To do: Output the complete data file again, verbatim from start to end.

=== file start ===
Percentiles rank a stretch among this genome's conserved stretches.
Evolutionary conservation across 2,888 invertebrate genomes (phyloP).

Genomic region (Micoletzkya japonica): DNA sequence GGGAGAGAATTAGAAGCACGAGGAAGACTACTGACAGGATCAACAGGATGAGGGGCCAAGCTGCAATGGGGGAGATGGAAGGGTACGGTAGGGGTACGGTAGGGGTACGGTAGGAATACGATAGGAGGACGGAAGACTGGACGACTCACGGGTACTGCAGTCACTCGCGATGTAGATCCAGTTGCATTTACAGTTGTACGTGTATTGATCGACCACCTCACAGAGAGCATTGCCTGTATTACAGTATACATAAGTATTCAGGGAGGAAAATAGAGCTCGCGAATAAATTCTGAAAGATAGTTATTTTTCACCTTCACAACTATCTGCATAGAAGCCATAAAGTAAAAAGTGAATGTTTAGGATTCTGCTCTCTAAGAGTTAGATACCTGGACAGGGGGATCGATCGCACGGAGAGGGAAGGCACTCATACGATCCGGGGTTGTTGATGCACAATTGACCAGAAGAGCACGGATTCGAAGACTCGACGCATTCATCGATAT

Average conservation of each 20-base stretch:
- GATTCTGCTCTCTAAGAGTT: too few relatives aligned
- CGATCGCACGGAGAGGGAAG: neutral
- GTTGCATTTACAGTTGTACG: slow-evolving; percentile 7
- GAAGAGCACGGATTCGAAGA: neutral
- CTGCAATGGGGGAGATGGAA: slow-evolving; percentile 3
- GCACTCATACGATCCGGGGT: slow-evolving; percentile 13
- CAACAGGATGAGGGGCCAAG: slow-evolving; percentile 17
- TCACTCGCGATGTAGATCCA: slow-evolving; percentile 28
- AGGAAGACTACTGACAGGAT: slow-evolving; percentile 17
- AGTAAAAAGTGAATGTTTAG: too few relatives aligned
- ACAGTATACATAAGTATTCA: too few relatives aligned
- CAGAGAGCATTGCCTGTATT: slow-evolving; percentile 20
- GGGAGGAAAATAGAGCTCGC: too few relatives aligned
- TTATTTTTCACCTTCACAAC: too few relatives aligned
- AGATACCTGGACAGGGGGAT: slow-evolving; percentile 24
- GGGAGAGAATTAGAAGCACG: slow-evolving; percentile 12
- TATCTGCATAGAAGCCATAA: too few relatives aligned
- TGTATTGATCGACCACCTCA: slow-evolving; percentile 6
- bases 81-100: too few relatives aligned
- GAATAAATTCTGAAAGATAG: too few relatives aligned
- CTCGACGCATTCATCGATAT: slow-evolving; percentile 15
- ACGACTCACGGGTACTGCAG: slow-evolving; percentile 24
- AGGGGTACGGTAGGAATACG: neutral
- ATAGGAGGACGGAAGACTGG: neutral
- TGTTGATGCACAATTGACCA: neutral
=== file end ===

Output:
Percentiles rank a stretch among this genome's conserved stretches.
Evolutionary conservation across 2,888 invertebrate genomes (phyloP).

Genomic region (Micoletzkya japonica): DNA sequence GGGAGAGAATTAGAAGCACGAGGAAGACTACTGACAGGATCAACAGGATGAGGGGCCAAGCTGCAATGGGGGAGATGGAAGGGTACGGTAGGGGTACGGTAGGGGTACGGTAGGAATACGATAGGAGGACGGAAGACTGGACGACTCACGGGTACTGCAGTCACTCGCGATGTAGATCCAGTTGCATTTACAGTTGTACGTGTATTGATCGACCACCTCACAGAGAGCATTGCCTGTATTACAGTATACATAAGTATTCAGGGAGGAAAATAGAGCTCGCGAATAAATTCTGAAAGATAGTTATTTTTCACCTTCACAACTATCTGCATAGAAGCCATAAAGTAAAAAGTGAATGTTTAGGATTCTGCTCTCTAAGAGTTAGATACCTGGACAGGGGGATCGATCGCACGGAGAGGGAAGGCACTCATACGATCCGGGGTTGTTGATGCACAATTGACCAGAAGAGCACGGATTCGAAGACTCGACGCATTCATCGATAT

Average conservation of each 20-base stretch:
- GATTCTGCTCTCTAAGAGTT: too few relatives aligned
- CGATCGCACGGAGAGGGAAG: neutral
- GTTGCATTTACAGTTGTACG: slow-evolving; percentile 7
- GAAGAGCACGGATTCGAAGA: neutral
- CTGCAATGGGGGAGATGGAA: slow-evolving; percentile 3
- GCACTCATACGATCCGGGGT: slow-evolving; percentile 13
- CAACAGGATGAGGGGCCAAG: slow-evolving; percentile 17
- TCACTCGCGATGTAGATCCA: slow-evolving; percentile 28
- AGGAAGACTACTGACAGGAT: slow-evolving; percentile 17
- AGTAAAAAGTGAATGTTTAG: too few relatives aligned
- ACAGTATACATAAGTATTCA: too few relatives aligned
- CAGAGAGCATTGCCTGTATT: slow-evolving; percentile 20
- GGGAGGAAAATAGAGCTCGC: too few relatives aligned
- TTATTTTTCACCTTCACAAC: too few relatives aligned
- AGATACCTGGACAGGGGGAT: slow-evolving; percentile 24
- GGGAGAGAATTAGAAGCACG: slow-evolving; percentile 12
- TATCTGCATAGAAGCCATAA: too few relatives aligned
- TGTATTGATCGACCACCTCA: slow-evolving; percentile 6
- bases 81-100: too few relatives aligned
- GAATAAATTCTGAAAGATAG: too few relatives aligned
- CTCGACGCATTCATCGATAT: slow-evolving; percentile 15
- ACGACTCACGGGTACTGCAG: slow-evolving; percentile 24
- AGGGGTACGGTAGGAATACG: neutral
- ATAGGAGGACGGAAGACTGG: neutral
- TGTTGATGCACAATTGACCA: neutral